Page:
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Chinese cartoon depicts rule-breaking foreigners as trash to be sorted

While China is no stranger to xenophobia and racism, the COVID-19 pandemic has taken hostility toward foreigners to an alarming new level. Driven by a string of news stories that put foreigners in a negative light for their irresponsible behavior during the outbreak, Chinese social media has been flooded with hateful and sometimes violent comments targeting the expatriate community. Over the weekend, the intolerance reached a fever pitch with a cartoon created by WeChat blog 锦鲤青年 (Koi Youth jǐnlǐ qīngnián), which sorts foreigners who “seek special treatment and run wild” in China into various categories, and depicts them as trash to be disposed of.

Published on April 2, the cartoon was featured in a WeChat post (in Chinese) titled “An illustrated handbook on how to sort foreign trash” (洋垃圾分类图鉴 yáng lājī fènlèi tújiàn). The artwork shows a worker in a full protective suit dealing with “foreign trash” and tossing it in garbage bins for wet, dry, recyclable, and hazardous waste.

There are a total of nine categories in the drawings, many of which contain specific references to recent news about foreigners coming under fire amid the coronavirus:

1. A foreigner who refuses to wear face masks and offends medical workers after coming to China as the virus spreads overseas.

Verdict: Wet trash for “returning kindness with ingratitude.”

2. A foreign basketball player who orders food delivery in the middle of the night while staying at a quarantine hotel.

Verdict: Recyclable trash for “abusing his privilege” but having the chance to be “educated” given his value to the Chinese team he plays for.

Reference: Ex-NBA star Young sorry for China coronavirus quarantine row.

Screen Shot 2020 04 06 at 4.06.44 PM

3. A foreigner who breaks home quarantine and goes out for a jog after traveling abroad.

Verdict: Dry trash for “exploiting freedom” at the expense of other people’s safety.

Reference: Bayer fires Australian Chinese employee after she breaks home quarantine in Beijing (note that the offender was ethnically Chinese).

4. A foreigner who illegally enters China to avoid the outbreak at home.

Verdict: Recyclable trash for “selfishly putting Chinese people in danger.”

5. A foreign “romance scammer” targeting Chinese women for sex and cash.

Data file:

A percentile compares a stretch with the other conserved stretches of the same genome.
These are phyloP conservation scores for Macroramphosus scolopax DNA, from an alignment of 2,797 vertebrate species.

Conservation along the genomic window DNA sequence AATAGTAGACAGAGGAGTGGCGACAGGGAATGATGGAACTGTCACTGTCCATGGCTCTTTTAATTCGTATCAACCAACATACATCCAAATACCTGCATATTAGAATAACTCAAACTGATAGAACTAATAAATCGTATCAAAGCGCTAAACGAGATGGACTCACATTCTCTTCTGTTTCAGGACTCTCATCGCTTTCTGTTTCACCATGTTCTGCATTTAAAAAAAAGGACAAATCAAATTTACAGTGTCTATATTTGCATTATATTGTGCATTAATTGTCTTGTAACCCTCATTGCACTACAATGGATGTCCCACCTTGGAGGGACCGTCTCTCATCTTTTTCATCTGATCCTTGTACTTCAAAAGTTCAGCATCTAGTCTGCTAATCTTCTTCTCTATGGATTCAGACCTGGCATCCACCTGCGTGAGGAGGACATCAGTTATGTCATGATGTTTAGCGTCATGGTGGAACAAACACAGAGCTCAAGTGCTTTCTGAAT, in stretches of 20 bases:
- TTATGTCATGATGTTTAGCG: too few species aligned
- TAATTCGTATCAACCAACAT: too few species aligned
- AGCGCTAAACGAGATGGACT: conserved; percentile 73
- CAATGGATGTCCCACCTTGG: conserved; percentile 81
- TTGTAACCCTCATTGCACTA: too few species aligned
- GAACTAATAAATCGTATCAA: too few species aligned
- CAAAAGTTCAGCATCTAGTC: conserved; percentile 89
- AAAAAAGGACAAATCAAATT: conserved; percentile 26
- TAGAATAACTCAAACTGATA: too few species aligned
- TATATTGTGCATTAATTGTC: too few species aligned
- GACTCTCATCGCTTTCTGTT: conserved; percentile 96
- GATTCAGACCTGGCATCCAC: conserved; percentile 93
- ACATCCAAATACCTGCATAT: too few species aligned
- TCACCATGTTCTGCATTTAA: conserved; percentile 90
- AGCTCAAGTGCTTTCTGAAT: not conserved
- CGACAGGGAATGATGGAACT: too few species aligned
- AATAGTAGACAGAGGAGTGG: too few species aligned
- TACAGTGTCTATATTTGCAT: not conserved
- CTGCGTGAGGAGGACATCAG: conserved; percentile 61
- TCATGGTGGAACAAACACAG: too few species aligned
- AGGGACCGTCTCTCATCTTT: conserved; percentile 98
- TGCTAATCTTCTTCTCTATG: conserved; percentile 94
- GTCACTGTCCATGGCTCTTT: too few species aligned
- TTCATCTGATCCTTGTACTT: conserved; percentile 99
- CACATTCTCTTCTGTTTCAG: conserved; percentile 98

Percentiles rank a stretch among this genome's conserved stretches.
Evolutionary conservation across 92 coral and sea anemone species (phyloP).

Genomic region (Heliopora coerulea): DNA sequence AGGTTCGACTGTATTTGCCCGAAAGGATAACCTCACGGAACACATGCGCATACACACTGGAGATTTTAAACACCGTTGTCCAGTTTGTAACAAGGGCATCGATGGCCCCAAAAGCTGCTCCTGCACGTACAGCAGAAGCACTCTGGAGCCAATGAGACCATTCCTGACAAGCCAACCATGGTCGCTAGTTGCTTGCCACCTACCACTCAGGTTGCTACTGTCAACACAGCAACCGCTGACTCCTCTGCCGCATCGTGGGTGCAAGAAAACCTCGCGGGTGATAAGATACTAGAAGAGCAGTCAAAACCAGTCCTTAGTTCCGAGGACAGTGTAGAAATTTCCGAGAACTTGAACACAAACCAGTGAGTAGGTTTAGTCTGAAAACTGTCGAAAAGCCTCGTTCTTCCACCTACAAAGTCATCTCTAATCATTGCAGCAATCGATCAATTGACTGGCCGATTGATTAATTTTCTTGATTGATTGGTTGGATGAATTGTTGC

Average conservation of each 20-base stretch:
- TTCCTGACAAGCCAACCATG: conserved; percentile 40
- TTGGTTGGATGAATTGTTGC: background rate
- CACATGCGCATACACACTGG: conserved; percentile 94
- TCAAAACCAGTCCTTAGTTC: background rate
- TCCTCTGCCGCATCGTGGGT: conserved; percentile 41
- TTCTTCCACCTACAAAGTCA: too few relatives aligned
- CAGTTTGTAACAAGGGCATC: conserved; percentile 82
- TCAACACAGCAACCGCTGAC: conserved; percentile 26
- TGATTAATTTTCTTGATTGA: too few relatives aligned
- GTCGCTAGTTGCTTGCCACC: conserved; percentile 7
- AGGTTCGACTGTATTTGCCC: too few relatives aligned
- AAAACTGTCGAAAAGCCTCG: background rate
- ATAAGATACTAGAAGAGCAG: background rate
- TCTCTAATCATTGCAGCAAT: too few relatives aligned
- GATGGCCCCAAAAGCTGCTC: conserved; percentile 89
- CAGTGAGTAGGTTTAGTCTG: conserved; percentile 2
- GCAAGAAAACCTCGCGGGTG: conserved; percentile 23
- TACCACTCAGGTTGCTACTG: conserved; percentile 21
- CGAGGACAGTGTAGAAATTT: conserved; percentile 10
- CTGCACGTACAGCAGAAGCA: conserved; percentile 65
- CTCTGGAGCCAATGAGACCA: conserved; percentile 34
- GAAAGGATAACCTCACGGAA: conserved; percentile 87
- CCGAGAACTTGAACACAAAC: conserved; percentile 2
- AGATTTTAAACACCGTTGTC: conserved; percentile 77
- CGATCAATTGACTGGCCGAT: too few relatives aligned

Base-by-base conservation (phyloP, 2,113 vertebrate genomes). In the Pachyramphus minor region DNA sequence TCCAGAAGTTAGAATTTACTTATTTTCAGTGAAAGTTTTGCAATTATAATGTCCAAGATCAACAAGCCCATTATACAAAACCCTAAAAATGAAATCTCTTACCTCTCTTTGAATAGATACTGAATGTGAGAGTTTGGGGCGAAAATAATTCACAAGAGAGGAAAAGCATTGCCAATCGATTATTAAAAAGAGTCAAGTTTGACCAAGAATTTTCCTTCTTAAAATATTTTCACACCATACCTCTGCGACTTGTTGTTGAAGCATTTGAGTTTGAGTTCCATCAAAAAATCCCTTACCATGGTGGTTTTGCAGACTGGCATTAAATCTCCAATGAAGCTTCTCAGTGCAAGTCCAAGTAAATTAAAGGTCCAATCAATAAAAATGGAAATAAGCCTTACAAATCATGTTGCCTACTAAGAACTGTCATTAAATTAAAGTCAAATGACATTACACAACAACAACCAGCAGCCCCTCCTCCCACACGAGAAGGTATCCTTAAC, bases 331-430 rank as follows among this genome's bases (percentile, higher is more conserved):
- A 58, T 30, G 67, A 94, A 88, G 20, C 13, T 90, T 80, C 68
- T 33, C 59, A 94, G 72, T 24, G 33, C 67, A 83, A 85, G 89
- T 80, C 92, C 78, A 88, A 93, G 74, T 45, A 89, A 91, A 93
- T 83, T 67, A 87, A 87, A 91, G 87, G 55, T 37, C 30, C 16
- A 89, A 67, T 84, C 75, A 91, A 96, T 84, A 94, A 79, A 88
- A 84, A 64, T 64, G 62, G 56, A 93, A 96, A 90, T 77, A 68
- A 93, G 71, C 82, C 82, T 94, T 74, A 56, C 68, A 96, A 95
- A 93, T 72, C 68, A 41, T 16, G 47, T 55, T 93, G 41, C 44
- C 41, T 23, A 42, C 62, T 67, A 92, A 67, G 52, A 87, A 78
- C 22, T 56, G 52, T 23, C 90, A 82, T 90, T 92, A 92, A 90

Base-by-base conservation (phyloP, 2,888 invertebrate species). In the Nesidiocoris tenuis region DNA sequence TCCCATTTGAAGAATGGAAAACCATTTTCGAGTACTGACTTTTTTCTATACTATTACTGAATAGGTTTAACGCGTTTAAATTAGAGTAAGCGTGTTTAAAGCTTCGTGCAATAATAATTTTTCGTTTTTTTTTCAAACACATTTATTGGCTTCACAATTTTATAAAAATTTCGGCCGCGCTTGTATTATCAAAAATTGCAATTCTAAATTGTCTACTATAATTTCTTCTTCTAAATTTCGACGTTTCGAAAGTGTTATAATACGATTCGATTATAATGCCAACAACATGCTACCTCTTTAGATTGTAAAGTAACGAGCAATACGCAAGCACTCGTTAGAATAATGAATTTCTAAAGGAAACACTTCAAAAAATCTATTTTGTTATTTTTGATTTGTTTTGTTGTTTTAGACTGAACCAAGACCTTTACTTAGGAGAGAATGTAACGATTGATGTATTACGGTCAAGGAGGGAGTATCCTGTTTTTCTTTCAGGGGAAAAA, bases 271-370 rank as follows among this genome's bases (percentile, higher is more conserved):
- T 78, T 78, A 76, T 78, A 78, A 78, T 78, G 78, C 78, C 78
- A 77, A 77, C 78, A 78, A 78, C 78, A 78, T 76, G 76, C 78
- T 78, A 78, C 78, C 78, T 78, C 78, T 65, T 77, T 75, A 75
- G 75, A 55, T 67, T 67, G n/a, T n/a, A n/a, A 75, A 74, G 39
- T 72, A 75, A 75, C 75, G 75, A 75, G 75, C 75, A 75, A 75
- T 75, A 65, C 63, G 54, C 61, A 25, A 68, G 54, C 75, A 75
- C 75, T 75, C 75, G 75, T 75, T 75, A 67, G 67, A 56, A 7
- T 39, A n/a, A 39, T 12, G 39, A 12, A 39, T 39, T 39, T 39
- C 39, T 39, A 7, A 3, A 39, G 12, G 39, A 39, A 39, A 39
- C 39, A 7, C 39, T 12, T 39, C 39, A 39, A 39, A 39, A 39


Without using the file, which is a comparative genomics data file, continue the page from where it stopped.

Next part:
Verdict: Hazardous trash for committing heinous crimes in the name of “an open-minded outlook on dating.”

6. A foreigner who sings praises of China in public but secretly posts anti-China views on the internet.

Verdict: Wet trash for being two-faced and using freedom of speech as a defense when challenged.

7. A foreigner who violates Chinese quarantine regulations by leaving home to pick up a delivery without permission.

Verdict: Dry trash for “not conforming to Chinese rules” while in China.

Screen Shot 2020 04 06 at 4.07.11 PM

8. A foreigner who tested positive for COVID-19 attacks health workers.

Verdict: Hazardous trash for “reciprocating generosity with animosity.”

9. A foreigner who cuts in line for coronavirus testing and tells Chinese people in the queue to “get out.”

Verdict: “A giant piece of hazardous trash” that needs to be deported immediately.

Reference: Three Americans get heat for cutting in a COVID-19 testing line in Qingdao; Local government apologizes on their behalf.

The author concludes the cartoon with a few messages for “ungrateful foreigners” who have taken advantage of China’s “kindness” in the global fight against the pandemic:

China has contributed tremendously to the world during the crisis and sent supplies to virus-stricken countries. Some “foreign trash” have taken China’s kindness for granted! But you need to realize that it’s not our obligation to help you!”  

We don’t discriminate against any foreigners but at the same time, we will never condone any misconduct by foreigners.